bjrosen
    • RE: The end of the future: The last Shuttle flight

      @bjrosen@... I agree with the philosophy of where you are coming from, but the reality is not so simple. Leaving the surface of this planet, and returning, safely, is simply the most expensive and technologically demanding activity that has ever been attempted by the human race. It's simply not been in the purvue of private industry until recently to participate due to the huge cost of r&d. NASA has been necessary to provide leadership. Now, it is time for private industry to start taking over, and that's where you see enterprises such as Virgin Galactic (which is a huge risk financially) and other private heavy lifting developments starting to perculate.
      pitdroidtech
  • RE: The end of the future: The last Shuttle flight

    I tend to agree with your sentiments.

    What isn't mentioned in this article or the one linked to is that what NASA wanted was more of a task list such as "go to the moon by the end of the decade". Instead Congress and Nixon and his successors gave "we want reusable vehicles and for efficiency everyone must use the same vehicle for everything because that will be more efficient and recycling is good". So go off and give us numbers that make this all look like real science and we'll then give you the money.

    So NASA did it and we got the shuttle and the ISS. And poured money into these holes for 30 years. And we almost did the same thing with the Constellation project. It had to be designed at sites where Congress said to design it and it had to use old shuttle parts for "efficiency". And now much of it is gone.

    Maybe this is the only way out but Congress killed manned space flight by NASA. They bought the gun, loaded it, gave it to NASA and said shoot thyself in the head. They just don't admit to doing it.
    raleighthings
  • Good Riddance

    The Shuttle was old before it was born - Why *return* stuff from Space? IT'S IDIOTIC!!!! Shuttle C was the way to go; Get the ET's into orbit, put Inflatables INSIDE the ET's. Build Stanford Wheels out of the ET's and SPIN EM UP! People NEED gravity! Put people into these real space stations AND DON"T BRING EM BACK - like Cortez burnt his boats pick those who want to gooooo! Geez, pick me! But that will never happen - I am just a very ordinary Joe, and the space race was won by the HerrenVolk... No average Joes there! Ye gods the waste of money since Apollo (Skylab was OK, but) The US has been artfully diverted since WW2 - a succession of fruitless expensive wars, with the vanquished propelled towards economic victory, whilst staunch allies are ruthlessly thwarted... what gives with that? How has that worked to advantage the US? Or more than temporarily advantage the Robber Baron Corporations?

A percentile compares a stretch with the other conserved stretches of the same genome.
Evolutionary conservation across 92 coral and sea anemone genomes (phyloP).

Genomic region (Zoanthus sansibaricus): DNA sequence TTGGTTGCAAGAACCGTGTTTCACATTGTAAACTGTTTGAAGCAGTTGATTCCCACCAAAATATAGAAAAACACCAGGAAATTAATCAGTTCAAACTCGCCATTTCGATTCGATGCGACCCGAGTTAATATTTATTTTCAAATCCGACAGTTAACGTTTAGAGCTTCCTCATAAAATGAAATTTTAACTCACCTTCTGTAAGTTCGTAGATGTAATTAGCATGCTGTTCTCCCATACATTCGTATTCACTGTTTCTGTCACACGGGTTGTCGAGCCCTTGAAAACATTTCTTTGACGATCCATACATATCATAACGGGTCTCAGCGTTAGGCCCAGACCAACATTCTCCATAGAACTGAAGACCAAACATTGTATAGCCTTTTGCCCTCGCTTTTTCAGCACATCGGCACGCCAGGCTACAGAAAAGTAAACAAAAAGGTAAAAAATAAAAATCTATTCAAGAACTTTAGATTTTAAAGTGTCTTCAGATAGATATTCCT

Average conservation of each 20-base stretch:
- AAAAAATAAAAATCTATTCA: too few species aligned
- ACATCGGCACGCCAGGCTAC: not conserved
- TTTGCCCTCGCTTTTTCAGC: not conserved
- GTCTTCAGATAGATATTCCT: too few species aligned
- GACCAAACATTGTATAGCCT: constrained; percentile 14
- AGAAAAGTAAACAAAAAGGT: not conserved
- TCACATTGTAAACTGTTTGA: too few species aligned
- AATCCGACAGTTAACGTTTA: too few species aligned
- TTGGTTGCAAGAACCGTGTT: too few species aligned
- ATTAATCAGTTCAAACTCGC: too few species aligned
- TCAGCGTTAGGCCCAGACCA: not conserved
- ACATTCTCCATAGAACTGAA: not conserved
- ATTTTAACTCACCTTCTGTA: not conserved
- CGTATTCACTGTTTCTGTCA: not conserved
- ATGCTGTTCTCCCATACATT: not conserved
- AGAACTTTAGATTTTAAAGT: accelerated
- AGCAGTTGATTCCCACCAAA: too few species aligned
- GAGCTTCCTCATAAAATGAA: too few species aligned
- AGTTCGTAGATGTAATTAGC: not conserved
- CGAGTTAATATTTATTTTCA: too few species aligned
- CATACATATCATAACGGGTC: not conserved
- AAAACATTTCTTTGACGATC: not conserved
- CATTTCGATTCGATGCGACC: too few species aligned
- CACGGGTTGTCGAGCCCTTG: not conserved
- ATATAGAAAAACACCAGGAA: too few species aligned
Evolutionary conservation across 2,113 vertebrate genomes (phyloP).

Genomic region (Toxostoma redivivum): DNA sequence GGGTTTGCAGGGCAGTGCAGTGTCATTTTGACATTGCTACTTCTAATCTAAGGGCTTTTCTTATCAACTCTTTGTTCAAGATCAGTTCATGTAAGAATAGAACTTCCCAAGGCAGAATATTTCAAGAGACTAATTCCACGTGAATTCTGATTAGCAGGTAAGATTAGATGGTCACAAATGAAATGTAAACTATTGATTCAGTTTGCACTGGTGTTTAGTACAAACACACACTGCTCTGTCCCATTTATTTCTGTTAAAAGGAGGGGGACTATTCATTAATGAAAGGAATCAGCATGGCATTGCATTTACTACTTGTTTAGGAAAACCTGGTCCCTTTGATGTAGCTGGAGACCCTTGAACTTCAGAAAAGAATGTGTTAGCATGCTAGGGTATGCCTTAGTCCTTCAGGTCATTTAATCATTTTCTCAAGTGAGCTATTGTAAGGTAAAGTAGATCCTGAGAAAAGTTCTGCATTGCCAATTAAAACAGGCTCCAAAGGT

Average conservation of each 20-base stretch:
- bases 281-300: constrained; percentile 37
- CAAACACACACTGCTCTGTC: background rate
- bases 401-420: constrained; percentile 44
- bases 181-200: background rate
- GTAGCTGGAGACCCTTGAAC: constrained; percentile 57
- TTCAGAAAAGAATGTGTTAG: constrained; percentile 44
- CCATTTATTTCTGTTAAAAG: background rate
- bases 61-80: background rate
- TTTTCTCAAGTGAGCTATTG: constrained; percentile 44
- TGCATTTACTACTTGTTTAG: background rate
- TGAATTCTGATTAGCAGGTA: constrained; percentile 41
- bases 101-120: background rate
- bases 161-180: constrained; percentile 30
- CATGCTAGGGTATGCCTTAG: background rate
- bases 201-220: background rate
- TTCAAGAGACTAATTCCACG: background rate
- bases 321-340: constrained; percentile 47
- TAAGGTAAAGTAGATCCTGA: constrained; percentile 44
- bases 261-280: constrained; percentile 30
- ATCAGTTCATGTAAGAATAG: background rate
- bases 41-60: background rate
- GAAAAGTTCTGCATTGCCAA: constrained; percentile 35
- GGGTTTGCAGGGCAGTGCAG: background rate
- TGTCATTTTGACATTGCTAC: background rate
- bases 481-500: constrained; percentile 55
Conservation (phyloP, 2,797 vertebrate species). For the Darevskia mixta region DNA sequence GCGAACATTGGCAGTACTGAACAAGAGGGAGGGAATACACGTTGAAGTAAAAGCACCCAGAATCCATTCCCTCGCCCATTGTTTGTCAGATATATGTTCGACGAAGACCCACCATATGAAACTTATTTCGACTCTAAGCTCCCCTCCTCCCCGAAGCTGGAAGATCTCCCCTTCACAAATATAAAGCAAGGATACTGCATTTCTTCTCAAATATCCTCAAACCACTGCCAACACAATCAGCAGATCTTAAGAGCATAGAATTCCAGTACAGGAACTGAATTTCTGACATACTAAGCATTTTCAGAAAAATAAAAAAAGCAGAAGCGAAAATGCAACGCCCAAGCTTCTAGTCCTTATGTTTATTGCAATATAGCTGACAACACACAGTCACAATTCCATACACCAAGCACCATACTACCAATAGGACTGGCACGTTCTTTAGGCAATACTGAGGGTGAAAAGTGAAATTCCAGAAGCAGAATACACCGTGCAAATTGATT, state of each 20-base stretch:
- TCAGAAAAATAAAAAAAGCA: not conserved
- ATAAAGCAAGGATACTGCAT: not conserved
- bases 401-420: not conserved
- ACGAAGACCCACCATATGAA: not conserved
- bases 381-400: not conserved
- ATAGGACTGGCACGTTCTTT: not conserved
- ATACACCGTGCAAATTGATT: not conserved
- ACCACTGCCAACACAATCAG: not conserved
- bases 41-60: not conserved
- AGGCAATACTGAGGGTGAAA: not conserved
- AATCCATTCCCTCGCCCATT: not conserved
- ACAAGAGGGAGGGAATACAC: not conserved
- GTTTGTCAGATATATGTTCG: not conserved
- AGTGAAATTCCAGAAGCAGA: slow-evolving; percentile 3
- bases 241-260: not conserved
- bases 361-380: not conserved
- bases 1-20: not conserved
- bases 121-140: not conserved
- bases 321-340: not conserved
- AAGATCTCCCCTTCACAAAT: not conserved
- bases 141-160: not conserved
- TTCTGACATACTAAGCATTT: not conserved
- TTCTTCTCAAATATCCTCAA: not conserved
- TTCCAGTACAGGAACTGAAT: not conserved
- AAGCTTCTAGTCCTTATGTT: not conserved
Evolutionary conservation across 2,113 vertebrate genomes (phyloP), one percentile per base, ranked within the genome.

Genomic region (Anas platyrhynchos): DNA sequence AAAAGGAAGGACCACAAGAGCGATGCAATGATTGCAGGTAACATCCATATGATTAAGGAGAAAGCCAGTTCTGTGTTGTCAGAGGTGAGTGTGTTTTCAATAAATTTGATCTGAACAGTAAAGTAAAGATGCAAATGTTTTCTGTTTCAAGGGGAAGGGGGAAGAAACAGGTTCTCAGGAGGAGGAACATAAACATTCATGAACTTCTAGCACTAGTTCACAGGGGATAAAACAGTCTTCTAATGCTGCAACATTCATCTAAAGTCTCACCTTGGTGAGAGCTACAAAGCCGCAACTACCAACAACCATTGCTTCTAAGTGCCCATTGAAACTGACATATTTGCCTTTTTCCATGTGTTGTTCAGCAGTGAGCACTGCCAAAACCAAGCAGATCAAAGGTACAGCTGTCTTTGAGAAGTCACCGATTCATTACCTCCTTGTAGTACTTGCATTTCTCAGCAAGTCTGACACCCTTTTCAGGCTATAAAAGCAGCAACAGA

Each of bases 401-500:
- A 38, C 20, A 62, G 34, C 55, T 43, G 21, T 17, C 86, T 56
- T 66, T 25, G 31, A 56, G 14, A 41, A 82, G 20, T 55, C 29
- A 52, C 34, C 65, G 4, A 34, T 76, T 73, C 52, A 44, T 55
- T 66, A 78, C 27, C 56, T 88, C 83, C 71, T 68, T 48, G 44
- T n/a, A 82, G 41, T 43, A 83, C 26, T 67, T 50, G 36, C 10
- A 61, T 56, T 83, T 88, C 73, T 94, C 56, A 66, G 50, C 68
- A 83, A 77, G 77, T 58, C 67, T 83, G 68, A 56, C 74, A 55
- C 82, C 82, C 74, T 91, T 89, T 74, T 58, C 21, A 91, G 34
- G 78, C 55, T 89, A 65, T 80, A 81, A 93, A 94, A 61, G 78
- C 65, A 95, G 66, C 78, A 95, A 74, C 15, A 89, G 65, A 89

Aaaaaargh, you could have had it all! Moon, Mars, Asteroids - endless 'manifest destiny'
    Is there any hope?
    Quick - use the web to organise a buy-up of the ET facility in Michaud, ditto for the SRB's and SME's. Put Shuttle-C into action - return nothing, especially Astronauts; build Stanford Wheels in LEO and then USE THEM for exploration, rolling out like 21'st century wagon wheels...
    Laugh if you like but this is all do-able NOW! With Current technology. And a closed loop self sustaining space station is the best test bed for a sustainable PLANET that I know of - close the life loop in Space and you solve the sustainability issue here on old Terra once and for all...

    but you had better move quick now, y'all
    walkerjian
  • Almost all big projects are behind in technology at launch.

    Anytime you have a 10 year project you will run into the problem of some if being behind the times. You can't be constantly changing things on-the-fly and finish the project on time.

    Some of the posters and bloggers mentioned, in my opinion, aren't thinking realistically.
    MeMyselfAndI_z